Writer, Gardener, Photographer and 1000 other things!

PS: May 28, 2018


And the reward for all the work: 

This pair have never entered the back garden before. I finished the circle flowerbed with hydrangea as centerpiece and crocosmia bulbs surrounding it on Sunday afternoon. By 5:30PM, the ducks that wandered up and down our street, scrounging in the gutters, had taken up residence at the circle's edge. The drake on guard as always.

Now the bunny, "Scamp" to me, has company along with the squirrels and house sparrows that nest under our patio awning. 

Happy Memorial Day to all and God Bless our Troops, Veterans and their families. Thank you for your service.

Saturday, May 12, 2018

It Just Got Real


By Karen McCullough

For a while now I’ve heard the horrific stories about the destruction wrought by drunk, drugged-up, and inattentive (read: texting or checking phones) drivers. I’ve long been a proponent of tougher drunk driving laws and those banning texting while driving. A week ago, though, it got very real to me. That was the day my brother-in-law, my husband’s younger brother was sideswiped by a reckless driver.

He owns a civil engineering firm that does surveying work, so he puts a lot of mileage on his SUV. A week ago, late on a Friday afternoon, he was heading home from work when a woman crossed the center line into his lane. He swerved to avoid her, but she still side-swiped him. His car went off the road and rolled several times.

A witness to the accident, who’d been driving behind her for some time, told the police she’d “been all over the road.”

The impaired young woman’s car also careened off the road and into a tree, but she walked away with almost no injuries. At this point I don’t know if she’s been charged or not, but I certainly hope she will be.

My brother-in-law sustained drastic and terrible injuries, including head trauma and multiple broken bones – vertebra, scapula, clavicle, and nine ribs were fractured. He’s already had several surgeries to repair various things. He’s still in the trauma ICU on a ventilator and has a gazillion tubes going into him and machines monitoring him.

It was touch and go for a couple of days, but it looks now like he will survive and mostly recover. But he has a long road ahead. He faces probably six months to a year of recovery and physical therapy. He may well be out of work for a year or more if he can ever get back to it at all. First, though, he’ll have to re-learn to walk and other motor skills.

All because a young woman got behind the wheel when she was either in no condition to drive or wasn’t paying attention to what she was doing. I don’t know what kind of penalty she’ll face, but I hope it’s a pretty steep one. My brother-in-law and hist family are paying a terrible price for her mistake.

Monday, May 7, 2018

Picture This!


by Janis Susan May/Janis Patterson

There's been a great deal of chatter on some of my writers' groups lately about headshots and how often they should be replaced. Opinions vary widely, going from every time you change your hair style/color, to when it no longer looks like you.

I'm firmly in the latter camp. Considering I have been known to have my hair the color-of-the-week and (if I'm wearing a wig or hairpiece that day) go from long to short to mid-range with dizzying speed, as long as the face resembles mine I'm fine. Otherwise I would go both broke and crazy trying to keep up with photos of all my varied looks.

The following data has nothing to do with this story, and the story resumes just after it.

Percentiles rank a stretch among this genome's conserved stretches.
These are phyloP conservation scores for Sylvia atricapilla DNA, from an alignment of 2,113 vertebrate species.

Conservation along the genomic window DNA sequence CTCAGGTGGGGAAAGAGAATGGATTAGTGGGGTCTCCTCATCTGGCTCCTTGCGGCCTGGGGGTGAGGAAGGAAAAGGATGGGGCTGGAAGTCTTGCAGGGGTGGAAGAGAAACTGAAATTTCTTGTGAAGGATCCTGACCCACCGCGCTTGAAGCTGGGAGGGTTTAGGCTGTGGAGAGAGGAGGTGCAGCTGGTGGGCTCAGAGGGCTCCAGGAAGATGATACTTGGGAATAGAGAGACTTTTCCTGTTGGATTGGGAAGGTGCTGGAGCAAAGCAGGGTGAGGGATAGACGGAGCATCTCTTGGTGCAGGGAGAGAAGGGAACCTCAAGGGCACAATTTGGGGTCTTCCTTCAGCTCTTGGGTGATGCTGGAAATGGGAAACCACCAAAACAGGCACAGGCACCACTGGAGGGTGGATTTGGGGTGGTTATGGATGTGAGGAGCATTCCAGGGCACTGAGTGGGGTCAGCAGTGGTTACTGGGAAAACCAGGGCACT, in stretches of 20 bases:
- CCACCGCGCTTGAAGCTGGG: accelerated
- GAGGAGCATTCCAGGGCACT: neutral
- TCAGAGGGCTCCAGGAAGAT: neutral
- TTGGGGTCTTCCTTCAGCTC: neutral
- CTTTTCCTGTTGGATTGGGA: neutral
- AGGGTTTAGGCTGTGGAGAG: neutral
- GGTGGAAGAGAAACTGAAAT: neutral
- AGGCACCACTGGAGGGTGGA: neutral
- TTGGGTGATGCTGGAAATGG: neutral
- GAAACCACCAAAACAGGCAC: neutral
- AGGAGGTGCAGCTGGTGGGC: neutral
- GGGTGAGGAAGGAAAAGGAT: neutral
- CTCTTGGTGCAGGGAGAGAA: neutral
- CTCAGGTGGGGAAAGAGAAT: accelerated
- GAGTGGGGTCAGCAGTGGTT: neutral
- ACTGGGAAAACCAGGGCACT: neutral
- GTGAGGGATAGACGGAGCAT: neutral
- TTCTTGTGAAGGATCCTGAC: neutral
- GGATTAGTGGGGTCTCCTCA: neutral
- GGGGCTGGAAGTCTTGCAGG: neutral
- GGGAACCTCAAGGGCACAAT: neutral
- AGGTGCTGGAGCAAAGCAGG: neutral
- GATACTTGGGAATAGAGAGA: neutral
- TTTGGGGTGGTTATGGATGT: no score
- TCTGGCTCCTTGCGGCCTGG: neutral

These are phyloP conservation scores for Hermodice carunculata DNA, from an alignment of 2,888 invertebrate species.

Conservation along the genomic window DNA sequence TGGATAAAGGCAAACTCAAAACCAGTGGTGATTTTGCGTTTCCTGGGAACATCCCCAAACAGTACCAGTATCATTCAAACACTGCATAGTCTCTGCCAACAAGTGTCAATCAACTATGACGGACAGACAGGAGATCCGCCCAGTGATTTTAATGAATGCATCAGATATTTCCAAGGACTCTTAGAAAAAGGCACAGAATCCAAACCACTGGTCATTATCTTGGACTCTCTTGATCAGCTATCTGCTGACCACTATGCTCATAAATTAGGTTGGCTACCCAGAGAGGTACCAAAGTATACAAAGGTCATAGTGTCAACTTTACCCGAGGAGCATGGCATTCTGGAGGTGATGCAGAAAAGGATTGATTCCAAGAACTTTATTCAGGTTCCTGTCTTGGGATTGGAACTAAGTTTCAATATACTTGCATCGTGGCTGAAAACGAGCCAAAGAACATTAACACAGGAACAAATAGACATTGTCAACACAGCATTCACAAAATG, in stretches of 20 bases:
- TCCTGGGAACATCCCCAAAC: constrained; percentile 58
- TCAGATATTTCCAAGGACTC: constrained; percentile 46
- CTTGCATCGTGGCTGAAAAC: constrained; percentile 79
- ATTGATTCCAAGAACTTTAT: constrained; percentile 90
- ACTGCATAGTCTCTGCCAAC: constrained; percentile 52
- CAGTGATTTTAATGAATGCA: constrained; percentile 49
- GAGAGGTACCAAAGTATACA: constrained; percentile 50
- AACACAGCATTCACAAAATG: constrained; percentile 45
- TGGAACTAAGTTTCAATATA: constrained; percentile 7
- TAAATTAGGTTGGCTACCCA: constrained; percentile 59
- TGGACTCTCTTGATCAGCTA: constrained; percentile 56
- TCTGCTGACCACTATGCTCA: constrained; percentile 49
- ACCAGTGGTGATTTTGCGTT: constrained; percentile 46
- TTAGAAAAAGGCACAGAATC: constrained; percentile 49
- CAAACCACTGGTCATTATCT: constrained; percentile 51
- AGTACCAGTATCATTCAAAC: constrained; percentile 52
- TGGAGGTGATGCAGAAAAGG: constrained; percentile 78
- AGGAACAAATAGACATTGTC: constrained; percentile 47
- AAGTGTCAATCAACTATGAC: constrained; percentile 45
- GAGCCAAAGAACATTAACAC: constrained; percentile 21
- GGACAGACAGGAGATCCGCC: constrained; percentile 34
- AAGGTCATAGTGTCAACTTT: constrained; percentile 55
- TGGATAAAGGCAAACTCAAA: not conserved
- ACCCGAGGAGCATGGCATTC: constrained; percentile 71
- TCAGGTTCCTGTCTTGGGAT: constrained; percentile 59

The fact that the picture looks like me is in itself a small miracle. While I admit I'm no beauty, children and dogs don't run screaming at my appearance. At least, not most of the time. I do, however, have the kind of face that does not take good photographs. My face is round, chubby and either paper-pale or blazing red, depending on the momentary state of my blood pressure. In most of my photographs I look like a gigantic sugar cookie with an idiotic grin - which might be why I took up photography years ago. If one is taking the photo, one cannot be in it!

When I came back to writing seriously after a ten-year hiatus - long story - I knew I had to have a good headshot, which meant needing a photographer who was at least part magician. Knowing I needed all the help I could get, I went to Glamour Shots at NorthPark Mall (are they even still in business?) which gives you an idea of how long ago this was. I booked a standard package and luckily had a late-ish afternoon appointment. Luckily, because I became a challenge to this place, which prided itself on delivering a good shot.

One hairstylist, two make-up artists, three photographers and three and a half hours later (most shoots ran no more than thirty to forty-five minutes) I finally had a decent likeness. In spite of all the challenges (problems?) of the shoot they charged me only the standard sitting fee, but of course I had to add extras - two additional 8x10s, both different, as presents for my mother and brand-new husband, and (what really drove up the price) I wanted to buy all rights to the shot I wanted as I was going to use it professionally. They did sell me the rights to that shot, but it was expensive! However, I guess the price has amortized out over the years I have used it. People still recognize me from it, so I am going to continue using it for a while longer at least.

During the interim years I have done at least two other shoots, both ending with images that either didn't look a thing like me or looked so much like me at my worst that, refusing to use them, I condemned them to pixel-heaven. According to impartial judges, the old shot still looks more like me than any of the newer attempts. So, like the man who came to dinner it just keeps hanging around.

The truly sad part of this tale is that my mother died unexpectedly just a few days after this shoot. She never saw the picture I had made especially for her.